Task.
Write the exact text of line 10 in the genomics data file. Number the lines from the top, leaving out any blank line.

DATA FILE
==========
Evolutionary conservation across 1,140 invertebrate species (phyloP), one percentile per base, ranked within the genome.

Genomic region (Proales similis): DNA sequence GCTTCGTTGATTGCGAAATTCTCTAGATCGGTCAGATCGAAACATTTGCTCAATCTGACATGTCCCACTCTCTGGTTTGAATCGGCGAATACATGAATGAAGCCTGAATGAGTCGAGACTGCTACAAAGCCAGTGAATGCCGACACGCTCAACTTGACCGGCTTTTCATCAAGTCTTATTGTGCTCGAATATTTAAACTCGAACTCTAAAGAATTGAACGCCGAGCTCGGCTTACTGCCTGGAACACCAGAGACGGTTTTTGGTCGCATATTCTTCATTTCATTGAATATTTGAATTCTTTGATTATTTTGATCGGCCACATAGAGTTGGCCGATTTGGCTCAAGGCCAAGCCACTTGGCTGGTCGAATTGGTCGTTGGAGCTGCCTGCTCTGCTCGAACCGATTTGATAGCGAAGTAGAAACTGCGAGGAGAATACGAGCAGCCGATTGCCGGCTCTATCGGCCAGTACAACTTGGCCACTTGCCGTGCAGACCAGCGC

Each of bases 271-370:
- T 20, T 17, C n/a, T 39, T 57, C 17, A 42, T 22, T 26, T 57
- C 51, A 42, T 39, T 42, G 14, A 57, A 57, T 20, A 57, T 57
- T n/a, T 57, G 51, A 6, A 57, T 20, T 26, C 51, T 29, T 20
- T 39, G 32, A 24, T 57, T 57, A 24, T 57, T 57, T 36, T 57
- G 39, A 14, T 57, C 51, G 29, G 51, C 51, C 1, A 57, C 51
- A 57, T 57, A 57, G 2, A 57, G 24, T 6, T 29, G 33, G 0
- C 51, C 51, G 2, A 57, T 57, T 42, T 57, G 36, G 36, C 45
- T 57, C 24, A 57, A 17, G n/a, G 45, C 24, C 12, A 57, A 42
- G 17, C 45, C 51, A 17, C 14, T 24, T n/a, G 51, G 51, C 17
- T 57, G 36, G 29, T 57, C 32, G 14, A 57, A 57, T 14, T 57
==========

- C 51, C 51, G 2, A 57, T 57, T 42, T 57, G 36, G 36, C 45